Some clients have already spent much time in the past sharing details of their lives with previous therapists, and it can feel very time-consuming to go over all this again with a new therapist – sometimes you may choose to ‘brain dump’ in an email for your first session, or where you know you are going to feel like you’re going over ‘old ground’.

7. Doubling therapeutic time

Both client and therapist work independently of each other, in the sense that a single session is composed of a whole hour of the client ‘speaking’, followed by a whole hour of the therapist ‘replying’. Because of this, the ‘session time’ is effectively doubled (for the price of a single session!), and you might also find that the work can go more deeply, more quickly.

Of course, many clients have expressed anxiety about their grammar or spelling, but it is really important to remember that these things are not at all important to your therapist – the content of what you write (or avoid writing about!) is what matters.
This way of working is called ‘asynchronous’, where the sessions are not ‘live’ but instead client and therapist are working one at a time, at different periods during the week. As a therapist, I find it to be a wonderful way to allow clients to tell their stories more fluidly, without interruption on my part, enabling them to delve into their stories without distraction.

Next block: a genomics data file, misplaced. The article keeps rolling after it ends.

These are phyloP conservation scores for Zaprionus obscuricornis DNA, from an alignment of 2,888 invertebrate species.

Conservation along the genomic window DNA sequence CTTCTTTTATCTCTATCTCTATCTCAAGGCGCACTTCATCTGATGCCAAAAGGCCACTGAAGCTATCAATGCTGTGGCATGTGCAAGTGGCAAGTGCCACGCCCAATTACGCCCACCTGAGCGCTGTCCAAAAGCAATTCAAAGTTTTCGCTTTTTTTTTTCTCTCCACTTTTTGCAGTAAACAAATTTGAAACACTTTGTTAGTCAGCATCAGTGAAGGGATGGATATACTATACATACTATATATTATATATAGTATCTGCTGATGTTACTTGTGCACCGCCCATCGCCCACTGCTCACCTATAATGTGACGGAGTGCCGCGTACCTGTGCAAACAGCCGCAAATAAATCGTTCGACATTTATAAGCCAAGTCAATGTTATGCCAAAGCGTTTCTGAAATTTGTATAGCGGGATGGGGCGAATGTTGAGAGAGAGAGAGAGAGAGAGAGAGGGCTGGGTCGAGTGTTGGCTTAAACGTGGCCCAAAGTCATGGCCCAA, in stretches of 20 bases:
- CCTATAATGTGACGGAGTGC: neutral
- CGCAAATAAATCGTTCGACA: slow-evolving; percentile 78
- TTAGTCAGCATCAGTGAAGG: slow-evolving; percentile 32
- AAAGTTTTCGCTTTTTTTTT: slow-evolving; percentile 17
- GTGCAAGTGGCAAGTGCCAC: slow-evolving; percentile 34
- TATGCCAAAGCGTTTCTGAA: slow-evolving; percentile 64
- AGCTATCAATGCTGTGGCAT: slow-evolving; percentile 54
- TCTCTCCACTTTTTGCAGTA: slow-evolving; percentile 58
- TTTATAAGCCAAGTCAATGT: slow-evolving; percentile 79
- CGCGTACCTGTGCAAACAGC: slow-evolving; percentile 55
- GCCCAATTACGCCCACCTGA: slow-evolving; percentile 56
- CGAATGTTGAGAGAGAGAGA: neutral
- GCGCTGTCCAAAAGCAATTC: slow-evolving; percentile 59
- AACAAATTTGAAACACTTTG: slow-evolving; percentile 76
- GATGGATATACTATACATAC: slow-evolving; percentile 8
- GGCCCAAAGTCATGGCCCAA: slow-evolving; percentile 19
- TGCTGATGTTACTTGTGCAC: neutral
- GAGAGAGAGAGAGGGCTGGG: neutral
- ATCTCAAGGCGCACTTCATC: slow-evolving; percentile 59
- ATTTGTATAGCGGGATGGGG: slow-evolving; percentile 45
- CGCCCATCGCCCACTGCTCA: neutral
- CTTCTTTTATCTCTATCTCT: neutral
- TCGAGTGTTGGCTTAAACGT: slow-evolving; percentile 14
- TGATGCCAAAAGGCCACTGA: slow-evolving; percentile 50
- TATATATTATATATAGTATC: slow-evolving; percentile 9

Unlike live or ‘synchronous’ sessions, I also have the luxury of responding to every detail that strikes me or jumps out at me, without the need to rely on my memory – I can react slowly, taking time to savour how I feel or what I think about certain phrases or images. This enables me to work more deeply and more richly, sometimes in a speedier manner than synchronous work may allow. It can also facilitate a more creative way of working, particularly enabling greater use of metaphor or imagery, which enables the therapeutic work to bypass language, and to cut to the core of issues more rapidly or to help bring out previously subconscious truths.
I hope this has given you some idea of why or when email counselling might be the right choice for you. As a final point, if you are interested in working over email, please remember that it can take a few sessions to get used to working this way – it does feel very different, and as with anything, practice makes it easier.

The views expressed in this article are those of the author. All articles published on Counselling Directory are reviewed by our editorial team.

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Farnborough GU14 & Reading RG2
Written by Ninoslava Shah, Gestalt Counsellor Dip MBACP Accred 111450, Reiki Master L3
Farnborough GU14 & Reading RG2

I'm Nina. I specialise in issues around belonging and identity, including those that relate to mixed culture, neurodivergence (suspected or diagnosed), or diversity around sexuality, gender or relationships. I offer remote therapy sessions via phone, video, messaging and email. I also offer remote walk and talk session via audio call.